Always keep a sharp eye for any distracting elements in the composition. Check each of the four corners for bright areas on the edges, twigs, dead leaves, hard edges. A grouping of pine needles close-up can make for an abstract of Japanese writing; a single pine needle in the corner can blow the whole composition.
As you head out to photograph the macro landscape, ask yourself about the difference between a tight shot of a flower that could be used in a botanical textbook as “figure 7.2”, and an artist’s abstract of that same flower. When you get in really close, can you start to see a Georgia O’Keefe or Claude Monet’s influence on the composition? Does the texture make you think of a pointillism painting where the entire scene is composed of dots of color? Go back and photograph those same flowers, mosses, and leaves you have shot so many times before, even those in your own yard, but do so through a new set of eyes, not looking to record nature but to abstract and challenge the senses of your viewer.
It’s been a busy summer, but there is no slowing down for me! I wanted to take this opportunity to share an updated list of my upcoming workshop opportunities with you. Some return trips to familiar locations are here, and I love to share the knowledge that I’ve accumulated over the years of visiting these great places. We also have exotic and new locales to visit as well. My team is hard at work doing our research, working with the best local support available.
Many of these new destinations come from the feedback we received from surveying those of you who subscribe to my newsletter. If you don’t receive those, get signed up here to be notified and kept up-to-date on what I have planned!
Particular locations and workshops will sell it well in advance. Don’t hesitate to get your name on the list! As always if you have any questions about an upcoming worshop, contact my staff – they would be happy to answer any questions you may have about a particular workshop.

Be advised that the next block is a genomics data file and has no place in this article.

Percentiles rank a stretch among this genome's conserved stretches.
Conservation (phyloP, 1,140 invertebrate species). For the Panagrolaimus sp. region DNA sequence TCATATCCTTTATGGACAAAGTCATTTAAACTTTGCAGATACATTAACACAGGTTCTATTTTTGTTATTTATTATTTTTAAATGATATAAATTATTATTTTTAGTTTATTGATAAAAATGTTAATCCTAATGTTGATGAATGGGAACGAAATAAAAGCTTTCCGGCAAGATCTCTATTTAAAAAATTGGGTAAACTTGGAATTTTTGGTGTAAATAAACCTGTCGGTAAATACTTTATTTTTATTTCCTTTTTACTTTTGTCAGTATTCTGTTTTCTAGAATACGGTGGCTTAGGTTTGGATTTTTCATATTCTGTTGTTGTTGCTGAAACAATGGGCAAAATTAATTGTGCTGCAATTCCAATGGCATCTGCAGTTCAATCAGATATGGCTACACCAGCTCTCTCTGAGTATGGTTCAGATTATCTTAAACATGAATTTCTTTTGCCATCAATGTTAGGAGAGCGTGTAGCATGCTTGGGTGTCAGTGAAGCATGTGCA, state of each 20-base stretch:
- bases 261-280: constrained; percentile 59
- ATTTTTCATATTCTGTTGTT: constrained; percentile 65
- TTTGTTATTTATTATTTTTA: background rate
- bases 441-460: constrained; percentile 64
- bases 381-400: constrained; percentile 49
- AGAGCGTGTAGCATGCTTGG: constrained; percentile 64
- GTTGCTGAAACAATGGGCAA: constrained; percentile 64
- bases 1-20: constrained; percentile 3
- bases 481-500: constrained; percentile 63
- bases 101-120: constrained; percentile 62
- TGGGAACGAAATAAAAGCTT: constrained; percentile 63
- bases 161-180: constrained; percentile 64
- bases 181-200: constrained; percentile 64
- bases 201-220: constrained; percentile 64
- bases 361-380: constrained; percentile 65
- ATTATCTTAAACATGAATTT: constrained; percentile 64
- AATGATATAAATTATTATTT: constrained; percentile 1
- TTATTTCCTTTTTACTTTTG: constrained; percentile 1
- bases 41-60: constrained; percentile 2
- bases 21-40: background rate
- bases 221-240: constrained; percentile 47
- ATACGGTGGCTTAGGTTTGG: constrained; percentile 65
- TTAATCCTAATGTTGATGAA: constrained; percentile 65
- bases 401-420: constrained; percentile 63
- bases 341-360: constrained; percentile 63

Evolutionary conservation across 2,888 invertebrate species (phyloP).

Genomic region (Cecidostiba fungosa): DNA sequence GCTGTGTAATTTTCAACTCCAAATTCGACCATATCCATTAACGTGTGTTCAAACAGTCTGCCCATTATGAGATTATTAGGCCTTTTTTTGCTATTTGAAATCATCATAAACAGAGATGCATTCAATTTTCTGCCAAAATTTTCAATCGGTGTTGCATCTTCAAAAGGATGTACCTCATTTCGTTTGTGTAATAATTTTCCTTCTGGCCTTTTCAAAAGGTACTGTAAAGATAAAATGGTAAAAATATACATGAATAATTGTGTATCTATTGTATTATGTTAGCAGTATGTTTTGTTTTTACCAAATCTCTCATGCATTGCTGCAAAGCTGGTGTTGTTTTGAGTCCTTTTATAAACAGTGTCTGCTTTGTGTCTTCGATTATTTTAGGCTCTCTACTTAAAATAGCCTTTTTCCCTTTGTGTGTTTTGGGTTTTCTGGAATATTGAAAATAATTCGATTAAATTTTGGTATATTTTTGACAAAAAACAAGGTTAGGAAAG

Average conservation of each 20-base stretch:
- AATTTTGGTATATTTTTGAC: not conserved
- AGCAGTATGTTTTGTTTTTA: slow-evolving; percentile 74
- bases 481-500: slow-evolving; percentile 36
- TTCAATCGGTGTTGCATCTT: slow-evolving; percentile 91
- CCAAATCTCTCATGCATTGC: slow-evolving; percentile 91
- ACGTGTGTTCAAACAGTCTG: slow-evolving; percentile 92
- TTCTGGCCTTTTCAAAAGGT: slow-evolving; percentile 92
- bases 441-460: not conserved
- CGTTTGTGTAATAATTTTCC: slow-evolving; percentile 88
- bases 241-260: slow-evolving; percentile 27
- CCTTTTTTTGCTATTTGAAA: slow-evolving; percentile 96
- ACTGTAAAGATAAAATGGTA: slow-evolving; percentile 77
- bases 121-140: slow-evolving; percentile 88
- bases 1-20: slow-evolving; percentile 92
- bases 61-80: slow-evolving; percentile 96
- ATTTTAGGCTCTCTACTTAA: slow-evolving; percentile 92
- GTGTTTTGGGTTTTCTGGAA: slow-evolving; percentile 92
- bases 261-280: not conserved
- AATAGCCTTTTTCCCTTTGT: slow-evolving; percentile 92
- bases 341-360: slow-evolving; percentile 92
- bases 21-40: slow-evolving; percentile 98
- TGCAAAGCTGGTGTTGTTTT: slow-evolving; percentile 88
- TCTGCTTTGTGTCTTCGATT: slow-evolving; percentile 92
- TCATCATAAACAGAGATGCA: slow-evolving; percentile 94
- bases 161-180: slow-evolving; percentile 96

AW: One of the most common errors I see in portfolio reviews is the placement of the horizon in the middle of the photograph. In my opinion, this flattens out the image, creating less of a sense of depth. Placing the horizon high in the frame or low, on the other hand, can create a dynamic that allows the eyes to wander through the image far more easily.
In the first image, with the horizon in the middle, the eye just stops. In the second, the high placement of the horizon allows me to add more foreground, showing the expanse of beach and tide. There is a nice play between the forms of sand and the drama of the setting sun. In the third shot, with the horizon low in the frame, the focus is on the sun and how it reflects on the water, giving greater emphasis to the clouds overhead. High and low horizons create less predictable images and to my mind, offer a greater sense of depth and drama.
MH: Because the horizon line is so straight, it cuts the picture space into definite sections and has to be factored into what you want to emphasize. In each of these images, we get a slightly different sense. Placing the horizon in the middle might be desirable if stability and tranquility are what you want to convey. However, it relies on a very dramatic sunset to make a powerful statement.
With a horizon placed high in the frame, the foreground becomes more important, and requires either a texture or an interesting detail. However, if the drama of the sky is more powerful, then lowering the horizon is a better option.
This lesson and more from The New Art of Photographing Nature – Order yours today in my online store! As always, include a signature request and I’ll be sure to sign any books ordered through the store- however, my time between travels is limited so please note this can delay orders. If you want to get your prints and books signed in time for the holidays, now is the time!